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Anthropology Trip

Cash flow runs deep But spirit deeper. You ask am I my Brother’s keeper?

As much as idealists and populists yearn to frame it as such, London has never been a homogeneous place; through the various ethnic groups seeking refuge from an importunate world of hatred, or the slave trade commonly paralleled with the USA’s as being less worthy of consideration, the capital’s roots were not just flavoured by immigration, but essentially founded upon it.

Our anthropology trip consisted of a tour from the Migration Museum around London, and a subsequent ethnographic study within and regarding an area of our choosing. We met outside of the Royal Exchange at 9:30 sharp(ish). The sun was bright and surprisingly warm for an autumn morning, but we were soon disappointed by the rain’s sudden entrance, unfortunately continuing sporadically throughout the day. Luckily, this did not in any way hinder the enrichment which was provided to us through the tour around the East of London.

The main focus was of course migration, thus the different areas we explored throughout the first half of the day helped to illustrate the constant oppression and prejudice faced by immigrants, from the Jews and the Huguenots for centuries, to the rise of fascism from the likes of Oswald Mosley and the National Front. An important factor in our analysis of history should also be its effects on the present - fascism is still very present in today’s society, and radicalisation is growing constantly due to alienation and racial division.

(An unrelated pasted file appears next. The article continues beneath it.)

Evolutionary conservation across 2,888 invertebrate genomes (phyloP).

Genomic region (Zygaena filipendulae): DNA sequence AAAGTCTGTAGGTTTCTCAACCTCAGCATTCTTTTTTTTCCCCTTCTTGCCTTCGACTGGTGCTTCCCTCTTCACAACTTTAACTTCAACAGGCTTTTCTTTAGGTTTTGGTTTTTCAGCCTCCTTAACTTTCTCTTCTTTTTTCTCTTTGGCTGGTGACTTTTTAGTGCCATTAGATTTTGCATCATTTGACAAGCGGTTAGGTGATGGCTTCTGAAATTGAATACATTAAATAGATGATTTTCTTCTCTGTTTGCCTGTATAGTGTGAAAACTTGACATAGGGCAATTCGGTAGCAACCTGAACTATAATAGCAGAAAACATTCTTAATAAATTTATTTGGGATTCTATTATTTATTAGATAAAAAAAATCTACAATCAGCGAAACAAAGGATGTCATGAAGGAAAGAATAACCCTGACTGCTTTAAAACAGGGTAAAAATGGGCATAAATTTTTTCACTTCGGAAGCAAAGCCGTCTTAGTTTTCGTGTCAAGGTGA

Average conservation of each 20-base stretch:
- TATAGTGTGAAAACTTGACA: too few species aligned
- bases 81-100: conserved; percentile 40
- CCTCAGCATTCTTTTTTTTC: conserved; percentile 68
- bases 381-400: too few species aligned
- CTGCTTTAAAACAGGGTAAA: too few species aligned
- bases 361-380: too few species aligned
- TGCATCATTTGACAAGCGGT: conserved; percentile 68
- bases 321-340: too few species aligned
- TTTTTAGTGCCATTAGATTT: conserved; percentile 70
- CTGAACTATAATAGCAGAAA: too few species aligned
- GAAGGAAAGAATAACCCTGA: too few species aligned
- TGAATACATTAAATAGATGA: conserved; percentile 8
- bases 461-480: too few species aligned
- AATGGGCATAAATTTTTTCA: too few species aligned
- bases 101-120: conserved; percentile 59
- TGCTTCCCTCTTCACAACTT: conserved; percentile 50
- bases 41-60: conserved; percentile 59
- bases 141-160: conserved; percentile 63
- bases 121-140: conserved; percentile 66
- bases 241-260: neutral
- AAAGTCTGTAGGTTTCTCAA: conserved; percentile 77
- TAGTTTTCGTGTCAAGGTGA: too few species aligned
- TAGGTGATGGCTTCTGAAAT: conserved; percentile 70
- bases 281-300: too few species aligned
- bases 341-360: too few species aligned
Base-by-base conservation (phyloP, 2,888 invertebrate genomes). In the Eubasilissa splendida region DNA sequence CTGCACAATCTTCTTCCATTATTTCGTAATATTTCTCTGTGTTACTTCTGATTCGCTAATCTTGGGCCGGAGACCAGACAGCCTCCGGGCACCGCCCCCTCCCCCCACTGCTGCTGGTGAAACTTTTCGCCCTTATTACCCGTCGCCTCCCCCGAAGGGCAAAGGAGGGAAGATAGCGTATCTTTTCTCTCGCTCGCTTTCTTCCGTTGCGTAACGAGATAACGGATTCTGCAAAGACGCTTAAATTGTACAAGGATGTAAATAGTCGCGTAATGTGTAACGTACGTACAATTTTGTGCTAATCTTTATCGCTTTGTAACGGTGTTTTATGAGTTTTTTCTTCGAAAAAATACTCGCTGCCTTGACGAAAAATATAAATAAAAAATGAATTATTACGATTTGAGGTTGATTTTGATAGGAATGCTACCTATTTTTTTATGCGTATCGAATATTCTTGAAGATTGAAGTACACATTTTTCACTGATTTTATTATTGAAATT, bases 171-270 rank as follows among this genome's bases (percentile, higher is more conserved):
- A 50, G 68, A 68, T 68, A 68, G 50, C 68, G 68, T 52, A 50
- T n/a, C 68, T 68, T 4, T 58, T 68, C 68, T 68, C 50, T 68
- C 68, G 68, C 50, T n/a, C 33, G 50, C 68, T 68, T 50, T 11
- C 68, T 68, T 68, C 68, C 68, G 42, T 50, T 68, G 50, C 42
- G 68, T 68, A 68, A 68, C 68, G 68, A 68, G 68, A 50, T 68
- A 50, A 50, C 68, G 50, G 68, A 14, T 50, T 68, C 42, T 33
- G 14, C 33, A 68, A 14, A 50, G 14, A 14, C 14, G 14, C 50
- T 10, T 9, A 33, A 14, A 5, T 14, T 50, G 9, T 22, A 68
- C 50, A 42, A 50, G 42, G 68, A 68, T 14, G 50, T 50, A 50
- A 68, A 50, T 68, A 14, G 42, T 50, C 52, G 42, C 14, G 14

What was most interesting was the extreme locality of fascism, as members of groups such as the National Front or the EDL would even be recruiting outside the gates of Danson Park; one should not make the mistake of disregarding far right ideologies as mere histories, but rather realise that our current time is essentially part of history and is definitely not void of extremist rhetoric leading to extreme actions.

After the tour, which discussed a variety of different significant people and locations (synagogues, poorhouses, and so on), we arrived at Brick Lane: a powerful microcosm of rampant gentrification and recuperation. At one end, exists the plethora of independent shops, street art, and diversity among its residents. The other end’s antithesis to this is perhaps best explained by the mere existence of a Pret and a Premier Inn. When walking in the extremely commodified portion of the road, there is a palpable atmosphere of the uncanny; it was as if the feeling of a former run-down part of London was currently merely simulated as to give the white middle-class residents the illusion of struggle in their day-to-day life, when in actuality, everybody around them earns six figure salaries and are there for the same reason.

We then had to perform the first part of our Internal Assessment, which was an ethnographic study; I chose to do mine in the heart of the gentrification of Brick Lane: Pret A Manger. I wrote notes on who I saw, what they presented themselves as, and how they acted in relation to other people of the same or different identities. It was insightful to see how all the different individuals contributed to the overall character of the location.

The trip was definitely an enriching experience. I believe that the study of anthropology is a very important one in the pursuit of making the world a more free and accepting place.

I answer by nature

By spirit by rightful laws

My name, my brother,


Alex Offen, Year 12